Buddhist funerals will almost always take place in a funeral home and never in a temple. Sending flowers is considered appropriate for a Buddhist funeral.
Eastern Orthodox practitioners are strict about three days between death and burial. During this time, flowers may be sent to the funeral home. White funeral flowers are seen as especially meaningful.
Hindus hold a funeral service on the day of death, before the sun goes down if possible. Sending flowers isn't part of the Hindu tradition, but it may still be seen as a thoughtful gesture. It would be appropriate to send an elegant funeral spray to commemorate the dead.
Jewish tradition doesn't include the sending of flowers at death. It's more appropriate to send gift baskets or fruit during the period of mourning. However, younger Jews may be more open to receiving flowers at home or at the foyer of the synagogue.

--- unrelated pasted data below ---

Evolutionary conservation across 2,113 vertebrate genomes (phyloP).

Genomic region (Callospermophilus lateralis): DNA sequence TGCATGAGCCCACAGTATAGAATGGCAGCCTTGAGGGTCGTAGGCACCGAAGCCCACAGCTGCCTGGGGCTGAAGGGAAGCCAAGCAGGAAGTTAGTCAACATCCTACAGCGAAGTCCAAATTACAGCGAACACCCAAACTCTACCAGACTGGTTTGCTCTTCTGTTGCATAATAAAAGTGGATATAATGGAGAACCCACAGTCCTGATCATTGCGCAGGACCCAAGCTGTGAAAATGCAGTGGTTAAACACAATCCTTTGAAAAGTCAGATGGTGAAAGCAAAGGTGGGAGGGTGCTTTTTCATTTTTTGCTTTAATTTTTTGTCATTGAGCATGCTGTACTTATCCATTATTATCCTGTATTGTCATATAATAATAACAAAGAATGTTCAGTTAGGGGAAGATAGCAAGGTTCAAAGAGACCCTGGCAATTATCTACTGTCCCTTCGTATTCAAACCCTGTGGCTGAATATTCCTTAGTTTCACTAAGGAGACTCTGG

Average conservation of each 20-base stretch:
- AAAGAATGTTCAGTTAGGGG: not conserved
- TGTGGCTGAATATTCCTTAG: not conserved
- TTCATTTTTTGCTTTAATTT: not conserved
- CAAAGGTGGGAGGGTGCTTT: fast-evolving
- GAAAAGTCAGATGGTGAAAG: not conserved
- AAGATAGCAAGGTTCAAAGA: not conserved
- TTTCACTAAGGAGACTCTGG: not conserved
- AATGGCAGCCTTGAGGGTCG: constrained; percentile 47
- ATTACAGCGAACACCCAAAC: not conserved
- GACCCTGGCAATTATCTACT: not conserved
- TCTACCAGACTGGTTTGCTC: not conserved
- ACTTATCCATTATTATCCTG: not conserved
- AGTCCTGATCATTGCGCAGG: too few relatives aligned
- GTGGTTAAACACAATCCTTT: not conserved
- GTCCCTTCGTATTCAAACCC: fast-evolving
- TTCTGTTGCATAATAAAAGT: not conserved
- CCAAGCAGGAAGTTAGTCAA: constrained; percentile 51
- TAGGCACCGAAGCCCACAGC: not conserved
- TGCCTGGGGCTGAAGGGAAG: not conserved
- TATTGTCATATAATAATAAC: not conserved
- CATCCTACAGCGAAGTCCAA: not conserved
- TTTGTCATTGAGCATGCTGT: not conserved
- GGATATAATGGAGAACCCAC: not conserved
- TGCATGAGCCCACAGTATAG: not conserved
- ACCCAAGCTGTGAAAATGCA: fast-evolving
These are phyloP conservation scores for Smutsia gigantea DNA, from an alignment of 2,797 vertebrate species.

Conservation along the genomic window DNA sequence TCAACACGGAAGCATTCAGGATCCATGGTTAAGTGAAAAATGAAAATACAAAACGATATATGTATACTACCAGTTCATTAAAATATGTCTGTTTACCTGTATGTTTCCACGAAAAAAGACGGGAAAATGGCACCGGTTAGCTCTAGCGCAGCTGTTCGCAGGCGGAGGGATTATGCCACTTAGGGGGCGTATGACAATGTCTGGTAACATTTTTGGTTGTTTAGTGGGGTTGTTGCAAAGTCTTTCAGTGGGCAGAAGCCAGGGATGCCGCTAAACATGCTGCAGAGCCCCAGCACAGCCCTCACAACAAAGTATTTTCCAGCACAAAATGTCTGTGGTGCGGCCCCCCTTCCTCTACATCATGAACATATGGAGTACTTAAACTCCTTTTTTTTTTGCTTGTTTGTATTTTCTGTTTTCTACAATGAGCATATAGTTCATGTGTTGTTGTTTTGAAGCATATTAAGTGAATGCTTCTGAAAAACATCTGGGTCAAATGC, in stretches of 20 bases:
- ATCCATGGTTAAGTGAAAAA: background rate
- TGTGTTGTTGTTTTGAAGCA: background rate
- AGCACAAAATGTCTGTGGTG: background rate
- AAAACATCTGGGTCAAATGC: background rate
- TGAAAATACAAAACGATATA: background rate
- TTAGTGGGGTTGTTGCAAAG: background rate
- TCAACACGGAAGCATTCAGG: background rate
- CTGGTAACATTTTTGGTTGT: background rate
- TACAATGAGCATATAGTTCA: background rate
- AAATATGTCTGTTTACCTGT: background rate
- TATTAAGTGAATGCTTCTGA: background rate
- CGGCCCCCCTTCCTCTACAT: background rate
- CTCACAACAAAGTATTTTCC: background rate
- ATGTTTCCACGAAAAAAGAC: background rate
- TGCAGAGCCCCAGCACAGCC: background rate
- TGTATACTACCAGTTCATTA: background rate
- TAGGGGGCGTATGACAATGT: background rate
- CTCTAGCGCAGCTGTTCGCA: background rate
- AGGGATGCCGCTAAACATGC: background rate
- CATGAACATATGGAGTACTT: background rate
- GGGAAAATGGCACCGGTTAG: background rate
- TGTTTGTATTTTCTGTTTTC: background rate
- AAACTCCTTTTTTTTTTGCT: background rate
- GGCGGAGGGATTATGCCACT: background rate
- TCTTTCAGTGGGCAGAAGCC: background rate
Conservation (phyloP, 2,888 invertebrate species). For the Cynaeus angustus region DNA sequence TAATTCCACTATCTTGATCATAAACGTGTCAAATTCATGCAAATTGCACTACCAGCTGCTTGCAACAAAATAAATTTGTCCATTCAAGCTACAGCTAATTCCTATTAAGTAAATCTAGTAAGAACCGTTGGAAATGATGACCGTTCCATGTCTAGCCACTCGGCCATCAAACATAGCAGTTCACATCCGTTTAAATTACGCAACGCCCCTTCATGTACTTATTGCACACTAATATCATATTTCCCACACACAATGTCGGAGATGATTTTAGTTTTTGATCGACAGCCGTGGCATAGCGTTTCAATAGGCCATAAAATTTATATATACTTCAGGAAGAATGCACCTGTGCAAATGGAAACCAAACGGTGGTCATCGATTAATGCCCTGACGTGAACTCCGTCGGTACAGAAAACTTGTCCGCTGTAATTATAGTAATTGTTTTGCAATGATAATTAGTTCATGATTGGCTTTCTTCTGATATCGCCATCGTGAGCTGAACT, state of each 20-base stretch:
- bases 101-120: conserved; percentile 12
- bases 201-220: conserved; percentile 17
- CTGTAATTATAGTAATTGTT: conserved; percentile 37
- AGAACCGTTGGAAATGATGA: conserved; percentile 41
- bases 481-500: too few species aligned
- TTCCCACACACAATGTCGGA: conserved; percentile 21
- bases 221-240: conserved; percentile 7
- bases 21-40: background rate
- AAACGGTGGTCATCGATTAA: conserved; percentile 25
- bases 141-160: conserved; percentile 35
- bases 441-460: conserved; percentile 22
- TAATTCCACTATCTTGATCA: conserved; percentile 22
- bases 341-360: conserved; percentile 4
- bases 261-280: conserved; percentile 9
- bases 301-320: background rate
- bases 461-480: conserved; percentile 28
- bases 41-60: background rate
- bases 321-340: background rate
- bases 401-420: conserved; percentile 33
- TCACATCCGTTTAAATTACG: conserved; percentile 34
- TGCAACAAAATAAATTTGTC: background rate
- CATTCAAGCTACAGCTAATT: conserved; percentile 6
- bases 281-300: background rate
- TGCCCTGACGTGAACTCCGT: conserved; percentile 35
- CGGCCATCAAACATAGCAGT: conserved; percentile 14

Mormons (or Church of Jesus Christ of Latter Day Saints) appreciate flowers and funeral sprays at the time of mourning. However, refrain from sending flowers in the shape of a cross as it may be seen as offensive, and it is important to note that Mormon funerals are not held in the temple.
Muslim or Islamic cultures may have differing opinions concerning funeral flowers, depending on their ethnic origin and perhaps even on what particular branch of Islam they are from. It is best to ask the opinion of a family member or of someone close to the family.
Protestants and Other Christian faiths accept all forms of funeral flowers. Certain branches or denominations farther out of the mainstream (especially in some Reformed traditions) may have particular ideas concerning simplicity and adornment, however.
Roman Catholics welcome flowers and funeral flower arrangements. There may be some particulars concerning delivery of funeral flowers to a church or cathedral which you should be able to ascertain by calling the church or funeral home where the service will be held.